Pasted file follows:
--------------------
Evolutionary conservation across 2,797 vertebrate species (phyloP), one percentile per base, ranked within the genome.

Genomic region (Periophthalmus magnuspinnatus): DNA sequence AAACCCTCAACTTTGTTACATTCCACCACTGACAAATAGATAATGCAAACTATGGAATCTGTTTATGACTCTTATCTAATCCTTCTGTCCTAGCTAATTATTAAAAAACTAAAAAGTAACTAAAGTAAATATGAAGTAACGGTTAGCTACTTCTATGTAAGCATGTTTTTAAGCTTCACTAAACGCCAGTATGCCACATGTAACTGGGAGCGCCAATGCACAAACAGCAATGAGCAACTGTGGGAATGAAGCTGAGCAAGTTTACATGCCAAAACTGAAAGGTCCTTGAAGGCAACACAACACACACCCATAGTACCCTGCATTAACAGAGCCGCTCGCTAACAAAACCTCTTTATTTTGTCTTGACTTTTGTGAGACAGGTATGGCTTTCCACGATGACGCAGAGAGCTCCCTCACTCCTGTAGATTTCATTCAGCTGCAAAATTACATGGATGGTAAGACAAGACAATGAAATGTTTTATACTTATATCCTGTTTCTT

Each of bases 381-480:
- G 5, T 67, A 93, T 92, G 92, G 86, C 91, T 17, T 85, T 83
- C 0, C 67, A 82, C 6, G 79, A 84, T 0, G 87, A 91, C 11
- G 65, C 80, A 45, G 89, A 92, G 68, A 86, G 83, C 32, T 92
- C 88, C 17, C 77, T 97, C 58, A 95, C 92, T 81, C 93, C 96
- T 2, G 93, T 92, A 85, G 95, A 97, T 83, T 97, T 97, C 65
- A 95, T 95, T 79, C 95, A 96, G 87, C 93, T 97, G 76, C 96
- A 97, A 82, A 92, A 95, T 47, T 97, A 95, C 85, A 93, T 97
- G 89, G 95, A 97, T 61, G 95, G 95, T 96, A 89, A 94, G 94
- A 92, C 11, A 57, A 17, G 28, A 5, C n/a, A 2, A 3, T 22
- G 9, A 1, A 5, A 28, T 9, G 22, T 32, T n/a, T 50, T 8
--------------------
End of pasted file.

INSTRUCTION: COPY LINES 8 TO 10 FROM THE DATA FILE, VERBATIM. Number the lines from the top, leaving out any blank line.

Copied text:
- T 2, G 93, T 92, A 85, G 95, A 97, T 83, T 97, T 97, C 65
- A 95, T 95, T 79, C 95, A 96, G 87, C 93, T 97, G 76, C 96
- A 97, A 82, A 92, A 95, T 47, T 97, A 95, C 85, A 93, T 97